The inaugural 2015 VanRace 15/30KM was an absolute blast, a great race that was meticulously planned and created by a group of dedicated runners of Vancouver. It’s hard for me to fathom the amount of work and hours these great people had contributed to making this great event alive! Special shout-out to all the volunteers and event organizers in the VanRace! Great job!
The race course is where I normally train daily, so I know very well of each twist and turn and even where GPS signal might fluctuate. In short, the race begins at the Jelly Bean at Charleston Park, the 30K runners first go west on the Seawall towards Granville Island, turnaround, and continues around the Stanley Park. The course continues to part of Coal Harbour before looping back onto the path beside Lost Lagoon and eventually leading back to the start.
So, with about a month to go before our (Mile2Marathon training group) big marathon and probably the last race of the year, Coach Dylan suggested us to do this 30K race as a marathon simulator/tune up tempo run. Kat will be doing the Chicago, Sean the Victoria, and I the Long Beach, Ca marathon. The plan for us was to go progressively faster but nothing too brutal. We aimed to run the first 10K at 4:15‘/K, second 10K at about 405-10’/K and the last one at 4:05‘/k or faster. None of these paces prescribed were at race pace, however.
I knew this was going to be a training run and should take it lightly. Nonetheless, I still got up at 4am for a shake-out run as if this were the actual marathon. My race at the Long Beach, unfortunately, starts at 6am so my shakeout run will likely be 3ish…yikes! I still got the nerves as I normally do in other races. So it was a good 5,6,7 times of washroom visits before the actual race commenced.
From my race shoes and race singlet to my 6 Power-gels, I actually put on virtually everything I plan to run with at the Long Beach Marathon. The only thing I was reluctant to wear was my compression sleeves as the weather might become too warm.
Race morning was beautiful. It was slightly overcast with very minor drizzle at 630am (1 hour prior to gun time), and almost no wind. I must say that was the most ideal race condition. The temperature was at about 12-15 degree Celsius.
My body always acts weird within race week. I thought this time would be an exception since I knew this was a practice run but the same fate continued. The night before race day my left calf became so tender that it was sore even to touch for no apparent reason. I was worried that it would cramp up during the race. When I saw my training partners at about 7am, our conversations took these worries off my mind and allowed me to focus on getting the workout/race done.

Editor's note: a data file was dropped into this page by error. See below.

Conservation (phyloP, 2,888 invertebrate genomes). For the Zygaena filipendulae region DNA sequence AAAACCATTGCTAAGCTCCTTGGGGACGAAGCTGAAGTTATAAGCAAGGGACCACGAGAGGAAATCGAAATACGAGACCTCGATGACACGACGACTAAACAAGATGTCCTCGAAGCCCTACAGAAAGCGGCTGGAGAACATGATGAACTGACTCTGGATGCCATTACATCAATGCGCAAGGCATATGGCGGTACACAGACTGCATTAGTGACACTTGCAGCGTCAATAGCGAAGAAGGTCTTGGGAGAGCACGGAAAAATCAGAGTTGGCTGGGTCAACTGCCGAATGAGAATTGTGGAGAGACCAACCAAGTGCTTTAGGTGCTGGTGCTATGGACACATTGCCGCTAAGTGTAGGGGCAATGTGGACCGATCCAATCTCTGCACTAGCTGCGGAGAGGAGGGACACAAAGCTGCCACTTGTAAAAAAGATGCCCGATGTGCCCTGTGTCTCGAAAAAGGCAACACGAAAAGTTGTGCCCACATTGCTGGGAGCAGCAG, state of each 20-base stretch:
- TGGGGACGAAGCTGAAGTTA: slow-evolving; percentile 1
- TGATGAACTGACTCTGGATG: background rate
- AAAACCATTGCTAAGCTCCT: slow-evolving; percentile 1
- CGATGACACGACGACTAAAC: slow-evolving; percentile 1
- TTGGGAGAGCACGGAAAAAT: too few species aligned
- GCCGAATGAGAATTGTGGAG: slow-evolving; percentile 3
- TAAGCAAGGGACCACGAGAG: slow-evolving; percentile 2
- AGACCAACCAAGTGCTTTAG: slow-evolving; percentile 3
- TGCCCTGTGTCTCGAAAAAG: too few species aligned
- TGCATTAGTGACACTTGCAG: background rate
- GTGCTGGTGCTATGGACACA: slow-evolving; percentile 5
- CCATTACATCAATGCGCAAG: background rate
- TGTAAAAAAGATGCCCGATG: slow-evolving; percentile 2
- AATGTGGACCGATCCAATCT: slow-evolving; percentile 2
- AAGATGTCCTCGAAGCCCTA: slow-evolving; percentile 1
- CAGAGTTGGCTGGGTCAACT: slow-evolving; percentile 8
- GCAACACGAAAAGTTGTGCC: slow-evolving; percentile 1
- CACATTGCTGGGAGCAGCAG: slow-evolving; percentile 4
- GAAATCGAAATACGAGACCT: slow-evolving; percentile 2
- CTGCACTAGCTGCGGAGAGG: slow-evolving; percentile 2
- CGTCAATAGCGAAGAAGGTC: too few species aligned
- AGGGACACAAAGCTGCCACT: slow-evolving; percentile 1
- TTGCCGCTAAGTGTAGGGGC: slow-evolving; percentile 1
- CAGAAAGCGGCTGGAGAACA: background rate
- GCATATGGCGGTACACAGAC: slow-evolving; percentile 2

The race began promptly at 730am. My conversations with others took me off guard and when I heard the countdown it was only less than 5 seconds to go. I was like…okay…let’s do it!
The first 5K was fun and felt easy. I had conversed too much which led to some minor stitches. I met the running juggler, another runner who will be running the Berlin Marathon in less than a month, and few other people. By 15K in, I started to remember my tender left calf as it was feeling a little tighter than usual. I wanted to let Kat and Sean know to go ahead if I do cramp up. Thank God, that conversation never happened. It was great to have my training partners with me as my Garmin was constantly showing a slower pace than others. Without them, I’d be running faster than I should. I stuck with them and stayed relaxed for a good 20K. Our pace was going well as prescribed.
As we headed into Stanley Park, we caught up to the 2nd runner Allison Tai! I’ve seen her name many times on MeetUp but never had the opportunity to get acquainted. It was an interesting experience meeting up with someone in midst of a race.
I grew slightly impatient after the 20th K and began running slightly faster leaving my training partners behind. I was pretty much running solo from this point onwards. David Palermo ran past me at about 24th K and gave me a shoutout! I was motivated and started to pick up my pace in the last 5k. I probably ran a little too hard as I went in few KMs 15-20s faster than the prescribed pace. Oh well! I didn’t realize I was working that hard until later when I had a chance to look at my splits on Garmin Connect.
I past the Jelly Bean and saw the finish line near in sight. I raised my hands up and tried to put on a big smile crossing the finish line. Euan, the race director, came up and gave me a firm handshake! To my surprise, I came in overall 2nd place with a time of 2:02:37.
The finish area was situated on a park where tents of various sponsor were set up. Great drinks and refreshments were offered and in abundant supplies!
The only suggestion I wish to make here is that when I was running along the path beside the Lost Lagoon, I was slightly confused as to where to go because before me was three different paths that would all lead back to the seawall with various distance. It’d be great if the right path was indicated so I didn’t have to guess. Thank God, I picked the right one. There were of course few minor ones like that along the course but at least I was able to ask a volunteer stationed at those points.
It’s been five days now since the race. My overall impression for this race is a very positive one. I’ll definitely add this race onto my 2017 race schedule!